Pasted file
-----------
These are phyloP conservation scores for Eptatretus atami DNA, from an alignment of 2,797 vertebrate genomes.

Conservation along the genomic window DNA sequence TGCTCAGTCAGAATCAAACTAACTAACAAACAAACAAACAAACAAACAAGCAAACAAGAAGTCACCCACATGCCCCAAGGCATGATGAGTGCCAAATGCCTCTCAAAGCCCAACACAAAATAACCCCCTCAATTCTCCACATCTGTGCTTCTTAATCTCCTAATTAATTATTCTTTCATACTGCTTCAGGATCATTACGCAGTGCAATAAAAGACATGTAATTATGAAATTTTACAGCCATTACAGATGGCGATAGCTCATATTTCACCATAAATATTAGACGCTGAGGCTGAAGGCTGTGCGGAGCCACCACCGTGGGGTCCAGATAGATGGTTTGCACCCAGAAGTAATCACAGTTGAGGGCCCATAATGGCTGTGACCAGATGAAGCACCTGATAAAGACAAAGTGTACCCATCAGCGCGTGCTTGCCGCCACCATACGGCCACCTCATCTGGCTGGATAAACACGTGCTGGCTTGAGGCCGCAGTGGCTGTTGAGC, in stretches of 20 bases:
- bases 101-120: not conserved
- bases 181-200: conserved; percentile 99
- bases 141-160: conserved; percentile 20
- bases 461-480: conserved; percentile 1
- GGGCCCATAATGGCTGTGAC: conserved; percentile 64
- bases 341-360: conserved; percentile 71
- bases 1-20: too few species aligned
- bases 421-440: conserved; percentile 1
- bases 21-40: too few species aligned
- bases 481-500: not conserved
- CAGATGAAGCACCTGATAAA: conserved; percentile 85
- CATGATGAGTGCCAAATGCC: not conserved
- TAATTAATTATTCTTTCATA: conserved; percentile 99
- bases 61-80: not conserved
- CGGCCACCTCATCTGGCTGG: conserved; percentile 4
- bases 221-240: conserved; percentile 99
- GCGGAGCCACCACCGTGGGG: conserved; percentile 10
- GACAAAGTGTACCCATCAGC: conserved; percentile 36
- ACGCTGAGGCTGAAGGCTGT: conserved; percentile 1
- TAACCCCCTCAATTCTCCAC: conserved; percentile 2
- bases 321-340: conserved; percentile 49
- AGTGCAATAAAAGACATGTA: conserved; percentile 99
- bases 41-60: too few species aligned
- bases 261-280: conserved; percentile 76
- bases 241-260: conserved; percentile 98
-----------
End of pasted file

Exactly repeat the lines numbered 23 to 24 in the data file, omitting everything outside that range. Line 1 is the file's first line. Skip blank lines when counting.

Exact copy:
- bases 321-340: conserved; percentile 49
- AGTGCAATAAAAGACATGTA: conserved; percentile 99